I joined the Embassy in 2008. Prior, I had just completed my BA in Social work and Sociology at the University of Nairobi and was doing community work with NGO’s. Having seen the situation on the ground i.e. the frustration of working without funding, I wanted to work with a body that would be able to fund NGO’S . That is when I saw an opening at the Korean Embassy and applied.

What is your role as the secretary to the Ambassador?

My role is quite diverse; first, I am in charge of the Embassy’s Public relations. I handle official communication to the various Foreign Affairs Ministries accredited to the Embassy, which aside from Kenya include: Mauritius, Somalia and Comoros. The Ambassador in Kenya is extraordinaire a.l.a plenipotentiary, which means he is an ambassador based in one country but also serves all the other countries accredited to the embassy.

I facilitate communication from the Kenyan Embassy in Korea to diplomats. The diplomats then forward it to me, to which I send to the various ministries, International Organizations and other Embassies. Lastly I do secretarial work such as writing the Ambassador’s speeches and articles, knowing his schedule etc.

How has your journey been at the Korean Embassy

I have worked at the Embassy for 9 years and will celebrate my 10th anniversary this coming November. When I first came here I did VAT exemptions and daily reports about Kenya and the other countries accredited to the Embassy. Through the years I’ve risen to where I am, having served 4 ambassadors. I find joy in doing my work every day.

Is Korean Language the primary mode of communication at the Embassy

No. Operations are carried out in English. Any communication from Korea goes through the diplomats first, who then translate from Korean to English. They then forward it to me for distribution.

In that regard, do you know how to speak Korean Language

I have been studying Korean for a long time. At the Embassy there is a program tailor made for employees. However it runs during specified times and by the time we pick up with classes again it is hard to keep up. I have therefore been limited to basics.

Having worked at the Embassy for many years, has it impacted your life in any way?

Yes. I have learnt a couple of skills such as diligence and hard work. I have learnt to work fast and not take any short cuts. My sense of patriotism has also been reinforced having seen the way Koreans love their country. I also managed to do my Masters in International Relations.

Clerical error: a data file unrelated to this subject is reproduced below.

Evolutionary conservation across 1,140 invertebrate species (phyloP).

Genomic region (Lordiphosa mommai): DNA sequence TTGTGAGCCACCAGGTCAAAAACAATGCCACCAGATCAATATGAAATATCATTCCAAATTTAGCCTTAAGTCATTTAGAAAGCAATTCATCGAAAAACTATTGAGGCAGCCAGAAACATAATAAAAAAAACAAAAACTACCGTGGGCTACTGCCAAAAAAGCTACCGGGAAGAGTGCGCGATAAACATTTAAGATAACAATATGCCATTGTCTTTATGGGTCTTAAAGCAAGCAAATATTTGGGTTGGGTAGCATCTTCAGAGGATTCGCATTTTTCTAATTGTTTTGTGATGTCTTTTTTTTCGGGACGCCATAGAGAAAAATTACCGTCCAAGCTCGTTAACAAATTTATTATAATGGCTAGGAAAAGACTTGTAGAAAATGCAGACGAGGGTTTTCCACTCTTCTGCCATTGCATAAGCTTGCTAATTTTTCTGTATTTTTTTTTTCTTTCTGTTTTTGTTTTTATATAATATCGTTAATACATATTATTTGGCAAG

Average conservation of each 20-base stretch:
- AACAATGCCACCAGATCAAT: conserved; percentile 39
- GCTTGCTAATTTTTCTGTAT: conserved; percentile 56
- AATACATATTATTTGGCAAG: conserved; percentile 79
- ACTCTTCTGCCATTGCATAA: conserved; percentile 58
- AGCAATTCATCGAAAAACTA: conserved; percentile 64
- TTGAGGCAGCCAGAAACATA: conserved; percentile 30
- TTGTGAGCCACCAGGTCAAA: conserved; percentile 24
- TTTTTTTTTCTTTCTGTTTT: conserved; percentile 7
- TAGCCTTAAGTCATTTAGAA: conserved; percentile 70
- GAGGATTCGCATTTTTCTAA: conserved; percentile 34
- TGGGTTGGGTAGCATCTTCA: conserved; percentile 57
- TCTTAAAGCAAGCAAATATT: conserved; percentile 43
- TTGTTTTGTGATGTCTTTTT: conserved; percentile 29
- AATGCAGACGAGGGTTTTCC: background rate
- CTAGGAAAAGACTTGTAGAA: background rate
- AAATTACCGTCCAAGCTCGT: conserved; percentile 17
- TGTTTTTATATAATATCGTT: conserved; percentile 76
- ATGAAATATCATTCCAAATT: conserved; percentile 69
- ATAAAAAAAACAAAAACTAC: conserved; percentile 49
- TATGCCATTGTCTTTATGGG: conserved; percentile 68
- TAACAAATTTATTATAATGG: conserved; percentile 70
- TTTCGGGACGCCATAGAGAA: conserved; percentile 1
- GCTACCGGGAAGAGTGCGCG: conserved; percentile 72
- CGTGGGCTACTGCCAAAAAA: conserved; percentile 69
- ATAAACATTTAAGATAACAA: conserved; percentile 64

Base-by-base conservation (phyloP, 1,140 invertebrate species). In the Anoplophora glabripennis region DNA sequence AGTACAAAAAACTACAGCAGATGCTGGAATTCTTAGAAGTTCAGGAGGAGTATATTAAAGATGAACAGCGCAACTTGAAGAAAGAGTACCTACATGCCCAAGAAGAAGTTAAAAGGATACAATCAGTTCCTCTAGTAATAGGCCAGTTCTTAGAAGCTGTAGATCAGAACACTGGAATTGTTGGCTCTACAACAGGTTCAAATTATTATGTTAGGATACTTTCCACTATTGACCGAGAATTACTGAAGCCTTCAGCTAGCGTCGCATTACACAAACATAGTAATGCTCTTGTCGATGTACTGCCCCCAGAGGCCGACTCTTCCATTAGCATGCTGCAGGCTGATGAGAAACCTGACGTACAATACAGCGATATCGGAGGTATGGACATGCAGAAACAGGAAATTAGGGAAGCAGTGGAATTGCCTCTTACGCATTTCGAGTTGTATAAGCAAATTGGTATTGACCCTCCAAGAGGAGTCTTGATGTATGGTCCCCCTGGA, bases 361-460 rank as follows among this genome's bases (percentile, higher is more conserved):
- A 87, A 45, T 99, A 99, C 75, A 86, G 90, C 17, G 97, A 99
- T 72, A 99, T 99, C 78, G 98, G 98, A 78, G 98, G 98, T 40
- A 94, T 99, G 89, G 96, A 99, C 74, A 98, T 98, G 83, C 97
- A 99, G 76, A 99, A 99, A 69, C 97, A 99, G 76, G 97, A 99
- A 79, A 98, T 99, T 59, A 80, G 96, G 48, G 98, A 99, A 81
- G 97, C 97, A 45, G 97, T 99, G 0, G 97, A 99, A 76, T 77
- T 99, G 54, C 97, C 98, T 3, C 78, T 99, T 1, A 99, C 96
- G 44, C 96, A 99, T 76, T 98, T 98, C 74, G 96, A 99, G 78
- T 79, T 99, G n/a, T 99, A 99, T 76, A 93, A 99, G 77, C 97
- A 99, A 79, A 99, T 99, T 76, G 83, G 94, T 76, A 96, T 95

At such a position, what is your greatest achievement at the Embassy?

Working on the establishment of Korean Studies Department at the University of Nairobi. During Ambassador H.E. Chan Woo Kim’s time, there was a program invitation to give funding to any Sub-Saharan Higher learning institution towards starting a Korean Studies center. I was asked to give my opinion and suggested the University of Nairobi. I was picked to handle the matter. After consulting with UoN, I sent the application to Korean Foundation. To cut the long story short, the department is up and running.

Korean companies/organizations tend to have ‘hweishik’ (dinning out with company members). Does the same happen at the Korean Embassy, and what is your favorite Korean Cuisine?

Yes, we usually eat Korean cuisine together as employees. Sometimes we do it at the Ambassador’s residence. My favorite food is ‘Bulgogi’ and ‘Bibimbap.’

Last year you went to Korea courtesy of the Embassy, tell me about it

I was honored by the Embassy with a chance to go visit Korea on a program that awards long-term serving employees. Together with other employees from different countries we went to various cities including Seoul. During the stay, we visited a number of cultural heritage sites and saw beautiful landmarks such as the Seoul Tower.

Having seen Korea first hand, what can you say about Korean Culture

It was great to experience their culture first hand. What fascinated me was one could leave their belonging anywhere and it could not be stolen. Koreans are well organized. I believe they took conscious  steps  to get where they are.